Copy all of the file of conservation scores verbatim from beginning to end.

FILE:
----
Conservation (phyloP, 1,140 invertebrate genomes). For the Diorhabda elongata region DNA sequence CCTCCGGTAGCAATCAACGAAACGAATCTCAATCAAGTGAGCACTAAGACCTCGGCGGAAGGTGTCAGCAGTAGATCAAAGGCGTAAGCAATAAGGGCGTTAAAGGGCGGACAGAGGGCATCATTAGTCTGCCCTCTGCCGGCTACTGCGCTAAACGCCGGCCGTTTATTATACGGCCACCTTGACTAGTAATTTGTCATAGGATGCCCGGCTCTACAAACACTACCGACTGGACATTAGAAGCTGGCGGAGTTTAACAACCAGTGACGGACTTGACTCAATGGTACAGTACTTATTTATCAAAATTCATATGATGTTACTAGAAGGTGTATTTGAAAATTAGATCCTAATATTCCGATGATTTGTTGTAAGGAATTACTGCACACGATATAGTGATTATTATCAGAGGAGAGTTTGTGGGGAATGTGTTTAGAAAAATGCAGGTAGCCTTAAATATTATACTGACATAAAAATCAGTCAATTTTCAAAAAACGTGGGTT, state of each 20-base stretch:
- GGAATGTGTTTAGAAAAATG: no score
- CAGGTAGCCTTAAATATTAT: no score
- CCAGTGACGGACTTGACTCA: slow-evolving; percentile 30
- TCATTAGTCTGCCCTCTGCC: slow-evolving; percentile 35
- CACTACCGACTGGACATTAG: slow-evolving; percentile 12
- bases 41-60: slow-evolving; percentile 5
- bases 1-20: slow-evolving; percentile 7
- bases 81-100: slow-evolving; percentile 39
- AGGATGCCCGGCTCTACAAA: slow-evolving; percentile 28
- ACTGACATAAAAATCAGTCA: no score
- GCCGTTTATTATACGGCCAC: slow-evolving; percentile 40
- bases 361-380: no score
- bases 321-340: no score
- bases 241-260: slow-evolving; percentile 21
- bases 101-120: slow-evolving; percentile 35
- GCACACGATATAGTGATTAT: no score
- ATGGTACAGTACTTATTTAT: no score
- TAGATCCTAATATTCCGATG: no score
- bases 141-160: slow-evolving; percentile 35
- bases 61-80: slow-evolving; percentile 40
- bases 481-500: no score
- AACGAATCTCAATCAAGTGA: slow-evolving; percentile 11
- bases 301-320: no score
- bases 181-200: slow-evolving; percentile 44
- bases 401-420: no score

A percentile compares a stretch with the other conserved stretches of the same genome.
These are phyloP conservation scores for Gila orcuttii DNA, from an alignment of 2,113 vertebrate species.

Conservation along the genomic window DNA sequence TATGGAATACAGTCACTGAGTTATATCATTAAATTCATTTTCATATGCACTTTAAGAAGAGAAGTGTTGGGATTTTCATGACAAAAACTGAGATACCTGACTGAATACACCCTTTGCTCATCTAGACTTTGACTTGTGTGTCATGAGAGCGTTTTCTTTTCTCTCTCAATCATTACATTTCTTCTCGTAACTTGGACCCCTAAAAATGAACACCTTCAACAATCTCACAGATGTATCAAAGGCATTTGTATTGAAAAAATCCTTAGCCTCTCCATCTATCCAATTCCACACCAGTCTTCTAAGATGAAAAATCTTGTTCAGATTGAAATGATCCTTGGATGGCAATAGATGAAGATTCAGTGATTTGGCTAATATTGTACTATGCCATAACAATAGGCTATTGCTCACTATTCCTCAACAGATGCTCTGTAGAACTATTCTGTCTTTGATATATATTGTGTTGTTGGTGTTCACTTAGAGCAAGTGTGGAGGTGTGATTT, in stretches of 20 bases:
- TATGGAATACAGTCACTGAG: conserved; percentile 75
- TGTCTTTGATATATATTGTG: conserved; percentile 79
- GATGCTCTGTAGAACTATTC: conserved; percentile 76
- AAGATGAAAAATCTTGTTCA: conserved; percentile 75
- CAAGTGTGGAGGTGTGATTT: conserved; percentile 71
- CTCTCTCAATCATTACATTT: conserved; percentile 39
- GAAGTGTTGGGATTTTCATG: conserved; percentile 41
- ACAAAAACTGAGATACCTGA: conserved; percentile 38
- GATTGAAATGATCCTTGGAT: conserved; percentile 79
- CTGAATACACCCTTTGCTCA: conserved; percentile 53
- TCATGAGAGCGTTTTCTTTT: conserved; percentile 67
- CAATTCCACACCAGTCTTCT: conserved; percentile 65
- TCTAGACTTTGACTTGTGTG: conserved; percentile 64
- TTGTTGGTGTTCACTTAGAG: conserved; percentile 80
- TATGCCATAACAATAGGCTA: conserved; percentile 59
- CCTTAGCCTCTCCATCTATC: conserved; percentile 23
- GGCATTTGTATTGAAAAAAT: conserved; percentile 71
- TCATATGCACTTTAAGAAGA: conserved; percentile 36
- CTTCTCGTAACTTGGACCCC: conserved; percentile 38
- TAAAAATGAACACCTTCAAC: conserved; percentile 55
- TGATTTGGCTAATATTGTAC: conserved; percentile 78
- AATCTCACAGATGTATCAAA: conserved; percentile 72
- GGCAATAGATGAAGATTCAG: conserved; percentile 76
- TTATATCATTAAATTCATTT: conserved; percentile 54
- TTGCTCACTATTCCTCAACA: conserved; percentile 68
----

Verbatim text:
Conservation (phyloP, 1,140 invertebrate genomes). For the Diorhabda elongata region DNA sequence CCTCCGGTAGCAATCAACGAAACGAATCTCAATCAAGTGAGCACTAAGACCTCGGCGGAAGGTGTCAGCAGTAGATCAAAGGCGTAAGCAATAAGGGCGTTAAAGGGCGGACAGAGGGCATCATTAGTCTGCCCTCTGCCGGCTACTGCGCTAAACGCCGGCCGTTTATTATACGGCCACCTTGACTAGTAATTTGTCATAGGATGCCCGGCTCTACAAACACTACCGACTGGACATTAGAAGCTGGCGGAGTTTAACAACCAGTGACGGACTTGACTCAATGGTACAGTACTTATTTATCAAAATTCATATGATGTTACTAGAAGGTGTATTTGAAAATTAGATCCTAATATTCCGATGATTTGTTGTAAGGAATTACTGCACACGATATAGTGATTATTATCAGAGGAGAGTTTGTGGGGAATGTGTTTAGAAAAATGCAGGTAGCCTTAAATATTATACTGACATAAAAATCAGTCAATTTTCAAAAAACGTGGGTT, state of each 20-base stretch:
- GGAATGTGTTTAGAAAAATG: no score
- CAGGTAGCCTTAAATATTAT: no score
- CCAGTGACGGACTTGACTCA: slow-evolving; percentile 30
- TCATTAGTCTGCCCTCTGCC: slow-evolving; percentile 35
- CACTACCGACTGGACATTAG: slow-evolving; percentile 12
- bases 41-60: slow-evolving; percentile 5
- bases 1-20: slow-evolving; percentile 7
- bases 81-100: slow-evolving; percentile 39
- AGGATGCCCGGCTCTACAAA: slow-evolving; percentile 28
- ACTGACATAAAAATCAGTCA: no score
- GCCGTTTATTATACGGCCAC: slow-evolving; percentile 40
- bases 361-380: no score
- bases 321-340: no score
- bases 241-260: slow-evolving; percentile 21
- bases 101-120: slow-evolving; percentile 35
- GCACACGATATAGTGATTAT: no score
- ATGGTACAGTACTTATTTAT: no score
- TAGATCCTAATATTCCGATG: no score
- bases 141-160: slow-evolving; percentile 35
- bases 61-80: slow-evolving; percentile 40
- bases 481-500: no score
- AACGAATCTCAATCAAGTGA: slow-evolving; percentile 11
- bases 301-320: no score
- bases 181-200: slow-evolving; percentile 44
- bases 401-420: no score

A percentile compares a stretch with the other conserved stretches of the same genome.
These are phyloP conservation scores for Gila orcuttii DNA, from an alignment of 2,113 vertebrate species.

Conservation along the genomic window DNA sequence TATGGAATACAGTCACTGAGTTATATCATTAAATTCATTTTCATATGCACTTTAAGAAGAGAAGTGTTGGGATTTTCATGACAAAAACTGAGATACCTGACTGAATACACCCTTTGCTCATCTAGACTTTGACTTGTGTGTCATGAGAGCGTTTTCTTTTCTCTCTCAATCATTACATTTCTTCTCGTAACTTGGACCCCTAAAAATGAACACCTTCAACAATCTCACAGATGTATCAAAGGCATTTGTATTGAAAAAATCCTTAGCCTCTCCATCTATCCAATTCCACACCAGTCTTCTAAGATGAAAAATCTTGTTCAGATTGAAATGATCCTTGGATGGCAATAGATGAAGATTCAGTGATTTGGCTAATATTGTACTATGCCATAACAATAGGCTATTGCTCACTATTCCTCAACAGATGCTCTGTAGAACTATTCTGTCTTTGATATATATTGTGTTGTTGGTGTTCACTTAGAGCAAGTGTGGAGGTGTGATTT, in stretches of 20 bases:
- TATGGAATACAGTCACTGAG: conserved; percentile 75
- TGTCTTTGATATATATTGTG: conserved; percentile 79
- GATGCTCTGTAGAACTATTC: conserved; percentile 76
- AAGATGAAAAATCTTGTTCA: conserved; percentile 75
- CAAGTGTGGAGGTGTGATTT: conserved; percentile 71
- CTCTCTCAATCATTACATTT: conserved; percentile 39
- GAAGTGTTGGGATTTTCATG: conserved; percentile 41
- ACAAAAACTGAGATACCTGA: conserved; percentile 38
- GATTGAAATGATCCTTGGAT: conserved; percentile 79
- CTGAATACACCCTTTGCTCA: conserved; percentile 53
- TCATGAGAGCGTTTTCTTTT: conserved; percentile 67
- CAATTCCACACCAGTCTTCT: conserved; percentile 65
- TCTAGACTTTGACTTGTGTG: conserved; percentile 64
- TTGTTGGTGTTCACTTAGAG: conserved; percentile 80
- TATGCCATAACAATAGGCTA: conserved; percentile 59
- CCTTAGCCTCTCCATCTATC: conserved; percentile 23
- GGCATTTGTATTGAAAAAAT: conserved; percentile 71
- TCATATGCACTTTAAGAAGA: conserved; percentile 36
- CTTCTCGTAACTTGGACCCC: conserved; percentile 38
- TAAAAATGAACACCTTCAAC: conserved; percentile 55
- TGATTTGGCTAATATTGTAC: conserved; percentile 78
- AATCTCACAGATGTATCAAA: conserved; percentile 72
- GGCAATAGATGAAGATTCAG: conserved; percentile 76
- TTATATCATTAAATTCATTT: conserved; percentile 54
- TTGCTCACTATTCCTCAACA: conserved; percentile 68